Seek the views of your workers and their representatives when identifying and assessing the risks from exposure to WBV, and when making decisions about the ways to eliminate or minimise those risks. For more information about engaging with workers, see Appendix 4.

What control measures could you consider?

You must first try to eliminate a risk so far as is reasonably practicable.

If it is not reasonably practicable to eliminate the risk, it must be minimised so far as is reasonably practicable.

You can use the hierarchy of control measures to help you to work out the most effective control measures to use.

Figure 3 describes control measures you could use to eliminate or minimise the risks arising from WBV. Multiple control measures may be needed to deal with a given risk. Give preference to control measures that protect many workers at the same time.

Put the control measures in place

As soon as possible after a decision is made about the control measures:

  • put the control measures in place
  • instruct and train workers (including new workers) about the control measures, including why it is important to use them and how to apply them.
[Image] diagram showing possible control measures
Figure 3: Possible control measures

6.0 When should you review and improve your WBV control measures?

Control measures should remain effective, and be fit-for-purpose, suitable for the nature and duration of the work, and used correctly.

With your workers, regularly monitor and review control measures to confirm that the measures are effective.

As discussed in Section 4, exposure monitoring can be used to monitor how well control measures are performing, and to identify when control measures need to be reviewed, updated or removed.

Get advice from a competent person on how often to monitor the effectiveness of control measures.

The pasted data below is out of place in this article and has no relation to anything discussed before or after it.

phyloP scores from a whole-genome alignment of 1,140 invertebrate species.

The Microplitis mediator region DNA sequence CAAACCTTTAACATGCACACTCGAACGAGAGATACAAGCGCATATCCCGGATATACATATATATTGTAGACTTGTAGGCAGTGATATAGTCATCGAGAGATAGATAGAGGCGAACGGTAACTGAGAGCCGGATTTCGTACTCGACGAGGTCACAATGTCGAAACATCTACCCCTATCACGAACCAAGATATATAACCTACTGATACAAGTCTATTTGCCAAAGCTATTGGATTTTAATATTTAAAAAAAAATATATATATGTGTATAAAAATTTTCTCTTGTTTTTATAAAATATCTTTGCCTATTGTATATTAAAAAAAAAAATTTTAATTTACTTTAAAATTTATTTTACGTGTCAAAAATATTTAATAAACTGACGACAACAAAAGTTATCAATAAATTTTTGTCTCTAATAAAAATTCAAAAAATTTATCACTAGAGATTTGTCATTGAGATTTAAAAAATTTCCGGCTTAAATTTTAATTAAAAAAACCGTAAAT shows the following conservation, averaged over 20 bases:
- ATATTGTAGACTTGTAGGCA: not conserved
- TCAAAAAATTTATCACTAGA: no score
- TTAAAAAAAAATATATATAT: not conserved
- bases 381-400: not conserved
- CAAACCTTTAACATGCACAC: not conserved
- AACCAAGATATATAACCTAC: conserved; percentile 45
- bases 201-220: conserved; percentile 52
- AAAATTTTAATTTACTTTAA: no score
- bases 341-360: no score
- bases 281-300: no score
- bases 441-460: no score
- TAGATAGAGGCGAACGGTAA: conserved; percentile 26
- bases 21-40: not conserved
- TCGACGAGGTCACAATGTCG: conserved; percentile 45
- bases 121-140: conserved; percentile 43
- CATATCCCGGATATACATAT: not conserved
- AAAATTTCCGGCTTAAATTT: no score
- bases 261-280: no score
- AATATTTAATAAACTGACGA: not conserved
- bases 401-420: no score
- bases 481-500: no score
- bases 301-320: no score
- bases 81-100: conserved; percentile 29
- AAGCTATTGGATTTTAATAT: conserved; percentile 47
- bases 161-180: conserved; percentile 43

However you should immediately investigate, and review your WBV control
measures when:

  • the control measure does not control the risk, or
  • a new hazard or risk is identified, or
  • workers report potential early signs of harm from excessive WBV to you, or
  • you receive exposure monitoring or health monitoring results that show your workers are being harmed or at risk from WBV (Section 4), or
  • there will be a change in the workplace or work (for example, new equipment, new or changed work processes, increased workload, extended hours or additional/changed shifts), or
  • your workers or their representatives indicate a review is necessary or request it.

Use the results of these reviews to continually improve how you manage health risks.

Footnotes

 

1. PCBUs have duties under the Health and Safety at Work Act 2015 (HSWA). For explanations of HSWA and more information about PCBUs, see Appendix 1.

2. See Appendix 2 for an explanation of what ‘so far as is reasonably practicable’ means.

3. A ‘competent person’ is someone who has sufficient knowledge, skills, training and experience in the appropriate techniques and procedures, including the interpretation of results – such as an Occupational Hygienist for exposure monitoring. 

Appendices

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Appendix 1: Health and Safety at Work Act duties (PDF 44 KB)
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Appendix 2: So far as is reasonably practicable (PDF 29 KB)
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Appendix 3: Appendix 3: Working with other PCBUs – overlapping duties (PDF 27 KB)
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Appendix 4: Worker engagement, participation and representation (PDF 40 KB)